Debra J. Saunders

When Tristan Anderson, now 38, was living illegally in the trees at the University of California, Berkeley, to protest the administration's ultimately successful bid to cut them down to build a sports training center, life was good.

For 21 months, Berkeley's tree sitters happily fouled their nests with little interference from the authorities. Their biggest fear was falling. When Berkeley finally erected barbed-wire fences and began to shine spotlights on the canopy campers, the tree-huggers complained that UC had turned their grove into "Guantanamo." UC retaliated by giving the tree sitters energy bars.

In June 2008, Anderson, who goes by the name "Cricket," was arrested and charged with trespassing and violating a court order -- and still he was able to chat happily with reporters.

Segue to the West Bank last week. Anderson had joined pro-Palestinian protesters in the village of Naalin, where he was seriously wounded when an Israeli-fired tear gas canister hit him in the head. Fellow activists said the attack was unprovoked. The Israeli Defense Forces said they were reacting to rock-throwing demonstrators. Whatever happened, Anderson found out in the worst way that political protest outside the Bay Area isn't all energy bars and catch and release.

Back in the Bay Area, Anderson's fellow peace activists could have used the awful occasion of Anderson's situation to contemplate how wonderful it is to live in a safe country. Instead, Monday night, they held their usual menacing and violence-tinged protest, which closed down a swath of Market Street and exposed Ess Eff once again as a consequence-free environment. According to the San Francisco Police Department, five protesters were booked on charges including felony aggravated assault, battery on a police officer and tampering with a vehicle. They went beyond their very American right to express their political views freely --?and illegally blocked off a portion of a main city street, keeping other people from going about their business.

Their purpose clearly was not to express ideas, but to interfere with the lives of other people, particularly people with real jobs and places to go. And for some -- those who showed up with masks because they planned on breaking the law -- the point was to disrupt and intimidate citizens.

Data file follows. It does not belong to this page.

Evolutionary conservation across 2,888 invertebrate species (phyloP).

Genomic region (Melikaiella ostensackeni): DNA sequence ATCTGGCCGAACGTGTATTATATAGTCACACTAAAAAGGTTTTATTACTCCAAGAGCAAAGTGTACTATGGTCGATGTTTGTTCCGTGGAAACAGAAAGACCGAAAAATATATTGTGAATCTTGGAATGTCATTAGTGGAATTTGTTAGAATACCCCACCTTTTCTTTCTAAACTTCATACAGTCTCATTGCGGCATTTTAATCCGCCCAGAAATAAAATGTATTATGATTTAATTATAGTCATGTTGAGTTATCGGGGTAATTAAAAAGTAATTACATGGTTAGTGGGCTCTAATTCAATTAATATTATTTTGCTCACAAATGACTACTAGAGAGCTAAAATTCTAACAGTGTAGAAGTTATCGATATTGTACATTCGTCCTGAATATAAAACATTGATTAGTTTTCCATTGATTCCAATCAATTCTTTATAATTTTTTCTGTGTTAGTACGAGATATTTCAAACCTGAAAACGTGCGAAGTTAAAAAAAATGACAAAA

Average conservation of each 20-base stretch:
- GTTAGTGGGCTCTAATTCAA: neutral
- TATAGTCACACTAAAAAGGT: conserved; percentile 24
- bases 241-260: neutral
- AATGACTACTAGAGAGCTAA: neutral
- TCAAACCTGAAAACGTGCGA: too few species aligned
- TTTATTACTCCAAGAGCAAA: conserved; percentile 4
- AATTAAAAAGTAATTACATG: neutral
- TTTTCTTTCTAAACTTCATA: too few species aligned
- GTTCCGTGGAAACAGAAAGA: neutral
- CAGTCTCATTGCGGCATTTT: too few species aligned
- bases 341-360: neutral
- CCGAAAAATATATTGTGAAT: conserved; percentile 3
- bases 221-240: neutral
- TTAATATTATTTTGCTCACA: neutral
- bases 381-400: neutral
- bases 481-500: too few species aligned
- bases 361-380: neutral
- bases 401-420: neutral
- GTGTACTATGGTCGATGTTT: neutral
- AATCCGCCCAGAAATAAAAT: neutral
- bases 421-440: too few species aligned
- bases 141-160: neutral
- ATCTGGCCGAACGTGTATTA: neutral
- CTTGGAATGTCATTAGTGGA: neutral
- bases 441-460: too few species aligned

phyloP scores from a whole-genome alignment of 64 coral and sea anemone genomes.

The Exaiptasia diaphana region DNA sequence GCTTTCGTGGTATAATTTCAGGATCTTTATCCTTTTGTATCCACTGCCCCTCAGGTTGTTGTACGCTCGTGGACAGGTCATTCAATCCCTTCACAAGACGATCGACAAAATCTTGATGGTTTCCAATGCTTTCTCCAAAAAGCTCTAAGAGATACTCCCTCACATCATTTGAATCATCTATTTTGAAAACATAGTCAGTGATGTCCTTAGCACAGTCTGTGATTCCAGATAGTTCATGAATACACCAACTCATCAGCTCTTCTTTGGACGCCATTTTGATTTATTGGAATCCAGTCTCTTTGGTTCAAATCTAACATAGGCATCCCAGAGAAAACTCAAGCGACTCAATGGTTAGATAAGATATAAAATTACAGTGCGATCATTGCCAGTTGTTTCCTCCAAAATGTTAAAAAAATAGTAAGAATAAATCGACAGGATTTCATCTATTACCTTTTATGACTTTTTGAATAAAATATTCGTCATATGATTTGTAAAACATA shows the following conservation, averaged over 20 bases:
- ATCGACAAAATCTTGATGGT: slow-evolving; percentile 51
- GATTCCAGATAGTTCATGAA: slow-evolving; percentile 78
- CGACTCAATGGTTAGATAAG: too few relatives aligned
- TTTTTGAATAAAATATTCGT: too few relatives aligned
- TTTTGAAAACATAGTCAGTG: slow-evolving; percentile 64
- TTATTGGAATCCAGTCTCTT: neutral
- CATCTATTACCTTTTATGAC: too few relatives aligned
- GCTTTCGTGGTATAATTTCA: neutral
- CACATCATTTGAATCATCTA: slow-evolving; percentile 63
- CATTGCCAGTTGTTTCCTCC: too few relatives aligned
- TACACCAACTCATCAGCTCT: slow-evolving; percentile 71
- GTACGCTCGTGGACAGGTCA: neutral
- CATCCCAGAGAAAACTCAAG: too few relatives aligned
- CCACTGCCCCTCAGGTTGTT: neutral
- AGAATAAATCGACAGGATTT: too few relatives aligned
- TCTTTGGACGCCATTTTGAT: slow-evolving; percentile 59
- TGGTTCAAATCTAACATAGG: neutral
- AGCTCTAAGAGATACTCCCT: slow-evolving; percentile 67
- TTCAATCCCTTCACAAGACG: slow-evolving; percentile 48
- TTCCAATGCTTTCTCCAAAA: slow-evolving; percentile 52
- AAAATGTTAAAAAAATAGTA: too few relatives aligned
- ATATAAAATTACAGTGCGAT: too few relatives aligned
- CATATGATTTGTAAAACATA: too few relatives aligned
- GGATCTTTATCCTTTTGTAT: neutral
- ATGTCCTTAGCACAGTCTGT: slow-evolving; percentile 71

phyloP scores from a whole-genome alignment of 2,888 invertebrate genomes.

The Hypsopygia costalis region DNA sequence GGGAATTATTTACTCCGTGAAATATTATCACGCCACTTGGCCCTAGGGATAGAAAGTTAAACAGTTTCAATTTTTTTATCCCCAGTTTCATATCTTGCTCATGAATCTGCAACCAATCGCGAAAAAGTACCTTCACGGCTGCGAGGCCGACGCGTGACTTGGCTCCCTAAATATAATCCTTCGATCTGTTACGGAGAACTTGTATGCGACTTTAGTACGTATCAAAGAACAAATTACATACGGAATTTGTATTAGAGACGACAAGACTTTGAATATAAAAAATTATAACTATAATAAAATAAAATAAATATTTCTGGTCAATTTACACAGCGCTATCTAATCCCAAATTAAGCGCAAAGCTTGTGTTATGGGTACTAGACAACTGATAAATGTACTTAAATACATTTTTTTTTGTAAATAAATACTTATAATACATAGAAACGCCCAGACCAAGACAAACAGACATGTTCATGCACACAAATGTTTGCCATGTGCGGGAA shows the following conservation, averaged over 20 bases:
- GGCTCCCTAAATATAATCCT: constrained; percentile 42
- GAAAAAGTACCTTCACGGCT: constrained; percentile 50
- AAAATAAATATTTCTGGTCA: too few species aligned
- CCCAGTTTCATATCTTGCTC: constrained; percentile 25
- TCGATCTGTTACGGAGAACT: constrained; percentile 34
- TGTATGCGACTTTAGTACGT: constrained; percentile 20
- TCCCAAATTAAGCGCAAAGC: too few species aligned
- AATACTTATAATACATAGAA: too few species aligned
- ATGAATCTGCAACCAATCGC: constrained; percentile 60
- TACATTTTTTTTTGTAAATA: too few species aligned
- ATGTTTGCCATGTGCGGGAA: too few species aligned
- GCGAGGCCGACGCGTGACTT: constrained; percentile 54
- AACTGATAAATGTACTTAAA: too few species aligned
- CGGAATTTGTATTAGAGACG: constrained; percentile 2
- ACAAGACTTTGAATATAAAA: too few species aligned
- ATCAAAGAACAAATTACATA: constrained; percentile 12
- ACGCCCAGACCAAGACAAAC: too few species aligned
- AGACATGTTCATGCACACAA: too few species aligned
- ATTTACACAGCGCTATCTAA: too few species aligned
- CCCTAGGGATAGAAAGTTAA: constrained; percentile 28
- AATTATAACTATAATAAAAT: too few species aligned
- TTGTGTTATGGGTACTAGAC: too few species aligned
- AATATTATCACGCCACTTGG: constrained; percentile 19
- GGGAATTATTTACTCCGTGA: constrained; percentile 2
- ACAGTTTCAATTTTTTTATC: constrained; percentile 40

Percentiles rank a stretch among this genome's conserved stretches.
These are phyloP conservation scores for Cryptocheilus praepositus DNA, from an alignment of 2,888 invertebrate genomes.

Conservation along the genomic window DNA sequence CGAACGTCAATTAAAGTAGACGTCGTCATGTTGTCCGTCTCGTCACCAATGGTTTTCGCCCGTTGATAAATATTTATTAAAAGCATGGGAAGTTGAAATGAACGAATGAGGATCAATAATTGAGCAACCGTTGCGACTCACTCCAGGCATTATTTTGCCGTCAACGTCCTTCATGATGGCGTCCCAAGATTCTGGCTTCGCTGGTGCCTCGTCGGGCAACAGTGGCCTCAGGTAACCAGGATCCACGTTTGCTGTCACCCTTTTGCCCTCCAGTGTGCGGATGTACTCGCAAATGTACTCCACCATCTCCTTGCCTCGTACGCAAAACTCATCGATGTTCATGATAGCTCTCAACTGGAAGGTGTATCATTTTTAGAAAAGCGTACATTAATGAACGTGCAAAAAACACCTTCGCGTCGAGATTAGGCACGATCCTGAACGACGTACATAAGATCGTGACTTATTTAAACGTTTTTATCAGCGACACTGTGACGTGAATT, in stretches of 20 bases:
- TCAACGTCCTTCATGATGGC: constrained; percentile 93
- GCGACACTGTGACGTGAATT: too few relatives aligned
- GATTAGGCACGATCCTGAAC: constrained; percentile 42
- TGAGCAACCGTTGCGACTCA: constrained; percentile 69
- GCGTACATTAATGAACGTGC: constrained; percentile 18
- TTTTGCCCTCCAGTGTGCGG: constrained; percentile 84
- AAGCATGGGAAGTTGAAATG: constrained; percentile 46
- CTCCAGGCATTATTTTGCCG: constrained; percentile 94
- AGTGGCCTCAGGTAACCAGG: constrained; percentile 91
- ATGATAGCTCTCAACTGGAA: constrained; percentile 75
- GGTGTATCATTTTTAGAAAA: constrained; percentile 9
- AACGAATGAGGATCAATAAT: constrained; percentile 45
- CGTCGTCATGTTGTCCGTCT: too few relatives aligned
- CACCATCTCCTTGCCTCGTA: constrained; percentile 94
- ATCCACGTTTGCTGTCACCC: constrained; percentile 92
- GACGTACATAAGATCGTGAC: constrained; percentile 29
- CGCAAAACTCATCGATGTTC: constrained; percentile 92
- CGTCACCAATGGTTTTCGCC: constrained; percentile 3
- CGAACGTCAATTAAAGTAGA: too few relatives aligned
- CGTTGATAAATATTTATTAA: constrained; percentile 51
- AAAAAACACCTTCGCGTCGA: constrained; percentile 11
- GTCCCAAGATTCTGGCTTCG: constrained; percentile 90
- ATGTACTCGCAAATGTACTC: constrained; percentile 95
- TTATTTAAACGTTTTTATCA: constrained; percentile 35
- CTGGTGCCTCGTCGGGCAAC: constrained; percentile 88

What happens to protesters who assault cops? Russ Giuntini, chief assistant district attorney for San Francisco, told me, "When we first got here, the old philosophy was cops are supposed to take a punch." Now with a good case, he said, his office will prosecute. Police Officers Association President Gary Delagnes, however, wonders whether there will be consequences. "There are no repercussions in San Francisco," he told me.

Organizers said the Monday event was designed to honor Anderson's work fighting for human rights. "We're outraged to see what happened to Tristan as an American happens day in and day out to folks in Palestine," David Solnit, who is a friend of Anderson's, told KTVU.

So because Cricket's friends are outraged, they vandalize cars and block traffic. They have to know that their actions are not going to change the situation in the Mideast, but they can make you late for dinner. Also, they are affecting police overtime costs. Deputy Chief Kevin Cashman estimated that evening's action cost?$27,804.27 in regular-duty and overtime payroll costs. That's just one night in the big city. This is not police officers' idea of a good time. Cashman noted: "This is blood money. Officers often have to go into harm's way and are on the receiving end of objects being thrown at them."

Cashman was adamant in noting SFPD's duty to "to protect everyone's First Amendment rights." He noted that 90 to 95 percent of protesters simply are exercising their right to free speech. Often, many even tell police that they support law enforcement, not the violent anarchists.

The problem is, however, when an officer's skull is fractured -- as was the case with SFPD's Peter Shields during an anti-World Trade Organization protest in 2005 -- there are no angry marches closing down Market Street.


Debra J. Saunders


 
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